|Le Thi Nga smiles with a glass with a yellow smiley she was presented by local children who she took under her wing. — VNS Photo Gia Loc.
by Gia Loc
HCM CITY (VNS) — Since for Le Thi Nga "to live is to give," she thought nothing about joining the neighbourhood watch in her fourth quarter in District 1's Cau Kho Ward in 2009.
Little did the 50-year-old woman worry about the dangers she might face in a place infested by drug users and pushers.
Every ward and commune in HCM City - and the country - has a local watch to safeguard social order. Members patrol their area with local police officers from 7pm to 2am every day and also perform other tasks like regulating traffic.
Nga, aka Ha, would sometimes patrol alone. She once discovered an addict shooting up in a dark corner of an abandoned house, went up to him, and asked him what he was doing.
He held a syringe in his hand and threateningly waved it in front of Nga's face, saying: "I am injecting drugs. Keep away from me if you do not want to be injected."
Nga, unfazed, challenged him to do so while at the same time hitting him on the arm with her stick and knocking down the syringe. The man ran away.
Tran Thi Canh, a resident of the quarter, says Nga had brought a "new wind" to the quarter and that she and other residents have since felt safe going out, especially at night.
"Though Nga is very brave I feel worried for her because addicts and drug sellers hate her and could take revenge."
Nga has had a difficult life. Her husband was seriously affected by a stroke in 1994 and could not work any more while their two daughters were little.
To make ends meet, she sold onion and garlic in the local market in the morning, and since 2009 has been paid a modest salary by the local watch. She stopped selling two years ago.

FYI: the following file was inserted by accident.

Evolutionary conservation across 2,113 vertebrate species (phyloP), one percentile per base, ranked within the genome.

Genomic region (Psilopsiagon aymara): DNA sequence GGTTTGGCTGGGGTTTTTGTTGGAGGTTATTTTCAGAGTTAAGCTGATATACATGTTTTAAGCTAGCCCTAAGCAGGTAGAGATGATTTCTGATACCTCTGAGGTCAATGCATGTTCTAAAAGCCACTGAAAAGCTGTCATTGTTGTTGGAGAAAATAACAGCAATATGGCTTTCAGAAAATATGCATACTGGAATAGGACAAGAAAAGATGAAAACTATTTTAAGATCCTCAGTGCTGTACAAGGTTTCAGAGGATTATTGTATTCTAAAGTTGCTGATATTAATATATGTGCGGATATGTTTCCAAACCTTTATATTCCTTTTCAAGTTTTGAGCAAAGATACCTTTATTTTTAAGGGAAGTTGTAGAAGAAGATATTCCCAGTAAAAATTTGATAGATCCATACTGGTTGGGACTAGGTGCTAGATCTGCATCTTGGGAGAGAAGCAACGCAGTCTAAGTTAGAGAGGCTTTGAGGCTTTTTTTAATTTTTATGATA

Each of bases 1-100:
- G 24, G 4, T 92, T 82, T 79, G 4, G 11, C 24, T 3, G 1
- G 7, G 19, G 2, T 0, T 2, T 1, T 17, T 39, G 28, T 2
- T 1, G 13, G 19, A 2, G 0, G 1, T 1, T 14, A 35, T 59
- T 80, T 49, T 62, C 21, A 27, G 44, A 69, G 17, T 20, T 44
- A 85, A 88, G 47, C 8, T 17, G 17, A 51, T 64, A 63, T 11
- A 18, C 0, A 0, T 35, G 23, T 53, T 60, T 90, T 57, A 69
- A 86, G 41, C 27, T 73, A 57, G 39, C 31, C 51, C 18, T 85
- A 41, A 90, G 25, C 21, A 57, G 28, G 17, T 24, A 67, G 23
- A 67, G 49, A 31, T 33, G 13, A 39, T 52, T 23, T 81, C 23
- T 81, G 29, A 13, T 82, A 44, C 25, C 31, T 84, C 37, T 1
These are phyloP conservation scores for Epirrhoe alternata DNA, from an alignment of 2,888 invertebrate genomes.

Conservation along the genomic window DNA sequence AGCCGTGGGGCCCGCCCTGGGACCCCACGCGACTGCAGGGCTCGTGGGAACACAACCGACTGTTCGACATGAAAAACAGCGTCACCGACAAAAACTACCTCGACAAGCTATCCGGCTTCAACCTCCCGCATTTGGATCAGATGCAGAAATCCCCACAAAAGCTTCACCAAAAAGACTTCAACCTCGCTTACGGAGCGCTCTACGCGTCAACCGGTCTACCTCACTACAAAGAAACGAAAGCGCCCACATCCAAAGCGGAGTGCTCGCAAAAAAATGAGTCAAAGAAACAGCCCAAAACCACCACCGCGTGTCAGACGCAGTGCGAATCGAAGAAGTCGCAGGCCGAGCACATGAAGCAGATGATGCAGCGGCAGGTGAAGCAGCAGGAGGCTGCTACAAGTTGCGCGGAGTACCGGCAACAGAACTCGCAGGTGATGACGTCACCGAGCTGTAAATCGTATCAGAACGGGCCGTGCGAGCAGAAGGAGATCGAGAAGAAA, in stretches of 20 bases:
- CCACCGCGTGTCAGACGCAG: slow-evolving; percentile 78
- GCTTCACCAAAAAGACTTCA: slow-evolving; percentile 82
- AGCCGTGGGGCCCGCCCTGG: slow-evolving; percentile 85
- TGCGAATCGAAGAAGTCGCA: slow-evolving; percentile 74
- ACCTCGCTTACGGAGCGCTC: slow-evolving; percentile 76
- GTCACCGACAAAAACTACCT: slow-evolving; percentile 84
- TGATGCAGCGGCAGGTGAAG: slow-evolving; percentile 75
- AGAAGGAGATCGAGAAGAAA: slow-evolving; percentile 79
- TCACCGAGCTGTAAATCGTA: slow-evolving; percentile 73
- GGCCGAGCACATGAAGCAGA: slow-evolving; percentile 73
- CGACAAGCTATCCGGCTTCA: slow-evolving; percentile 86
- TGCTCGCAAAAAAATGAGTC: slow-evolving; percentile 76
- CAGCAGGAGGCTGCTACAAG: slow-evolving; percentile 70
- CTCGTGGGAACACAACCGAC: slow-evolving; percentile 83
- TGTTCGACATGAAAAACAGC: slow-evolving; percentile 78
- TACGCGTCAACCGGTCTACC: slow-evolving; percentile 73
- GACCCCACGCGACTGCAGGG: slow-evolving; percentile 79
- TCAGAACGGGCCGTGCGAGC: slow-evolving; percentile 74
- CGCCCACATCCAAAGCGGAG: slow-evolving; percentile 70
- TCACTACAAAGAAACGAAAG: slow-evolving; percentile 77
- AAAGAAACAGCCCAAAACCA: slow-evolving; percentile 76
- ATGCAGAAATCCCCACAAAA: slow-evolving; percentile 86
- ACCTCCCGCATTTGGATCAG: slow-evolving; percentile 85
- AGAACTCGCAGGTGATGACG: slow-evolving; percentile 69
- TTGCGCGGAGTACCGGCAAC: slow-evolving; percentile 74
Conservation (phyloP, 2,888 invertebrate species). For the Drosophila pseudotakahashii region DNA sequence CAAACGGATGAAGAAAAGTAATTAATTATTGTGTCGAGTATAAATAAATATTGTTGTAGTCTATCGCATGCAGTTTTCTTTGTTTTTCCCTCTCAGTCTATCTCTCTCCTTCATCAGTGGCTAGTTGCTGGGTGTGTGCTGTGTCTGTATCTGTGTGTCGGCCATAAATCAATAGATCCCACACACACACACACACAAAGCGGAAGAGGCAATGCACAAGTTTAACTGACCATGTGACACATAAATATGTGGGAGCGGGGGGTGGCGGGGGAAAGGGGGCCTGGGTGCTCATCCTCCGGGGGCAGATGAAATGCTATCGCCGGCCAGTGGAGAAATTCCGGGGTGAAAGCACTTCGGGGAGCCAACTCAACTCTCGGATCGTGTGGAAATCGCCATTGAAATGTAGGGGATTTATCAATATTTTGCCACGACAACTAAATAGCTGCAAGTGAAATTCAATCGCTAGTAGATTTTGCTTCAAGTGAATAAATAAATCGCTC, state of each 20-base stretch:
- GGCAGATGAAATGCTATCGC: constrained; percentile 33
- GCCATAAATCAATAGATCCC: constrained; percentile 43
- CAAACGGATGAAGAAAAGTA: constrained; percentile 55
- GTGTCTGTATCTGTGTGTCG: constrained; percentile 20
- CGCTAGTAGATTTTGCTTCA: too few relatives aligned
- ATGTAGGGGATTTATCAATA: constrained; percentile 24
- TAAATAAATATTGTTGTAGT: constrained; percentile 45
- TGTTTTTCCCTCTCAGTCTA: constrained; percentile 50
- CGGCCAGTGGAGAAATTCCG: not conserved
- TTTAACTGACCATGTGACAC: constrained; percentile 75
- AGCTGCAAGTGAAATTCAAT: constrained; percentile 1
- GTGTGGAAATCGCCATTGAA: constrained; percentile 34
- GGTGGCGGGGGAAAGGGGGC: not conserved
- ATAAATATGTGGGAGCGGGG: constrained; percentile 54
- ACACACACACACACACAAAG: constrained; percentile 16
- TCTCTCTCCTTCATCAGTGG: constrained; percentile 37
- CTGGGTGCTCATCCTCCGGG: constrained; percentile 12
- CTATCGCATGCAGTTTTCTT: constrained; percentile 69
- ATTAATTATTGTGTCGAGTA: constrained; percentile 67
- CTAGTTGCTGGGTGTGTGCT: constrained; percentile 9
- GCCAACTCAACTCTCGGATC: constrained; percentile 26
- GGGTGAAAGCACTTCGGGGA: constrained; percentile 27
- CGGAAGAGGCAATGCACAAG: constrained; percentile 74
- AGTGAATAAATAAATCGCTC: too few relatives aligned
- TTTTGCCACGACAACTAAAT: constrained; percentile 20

While on patrol, she would come across local children, whose parents had died of drugs or were in jail, doing things to annoy local residents. One time she saw a boy throwing plastic bags of water from the bridge on passers-by below.
She would gather these youngsters and teach them how to read and write and other things like traffic laws and Uncle Ho's teachings in the hope of making them useful citizens.
Nga says: "The children become unruly because they lack love and care from their parents and family. Just a little bit of care helps them become good."
Thanks to her, Tran Gia Huy, 17, a local boy, knows how "to live to give" and protect himself from going astray.
He says: "Nga also gives me the chance to patrol with her. This is a way to teach me and others to contribute to safeguarding social order.
"If I had not met Nga, I might be an addict now."
Nga has also reformed many women in the quarter who used to sell drugs or were addicts through her kindness.
She tells them every day: "You should think about you children's future. Who will take care of your children if you are arrested?"
But those who refuse to reform and are caught selling drugs are arrested and handed over to the police. Nevertheless, she would then plead with the police to release them on bail and give them one more chance to restart life.
All of them are now with Nga in the ward's Club of Families Preventing Social Evils. She is also deputy head of the ward's AIDS Prevention Division.
Nga has been conferred many honours by the city People's Committee and district and ward authorities. Last Thursday, she was awarded the Nguyen Thi Dinh Award by the Viet Nam Women's Union.
Truong Thi Anh, the union's chairwoman, said Nga has many outstanding achievements in changing the awareness and behaviour of women who used to be addicts or pushers. — VNS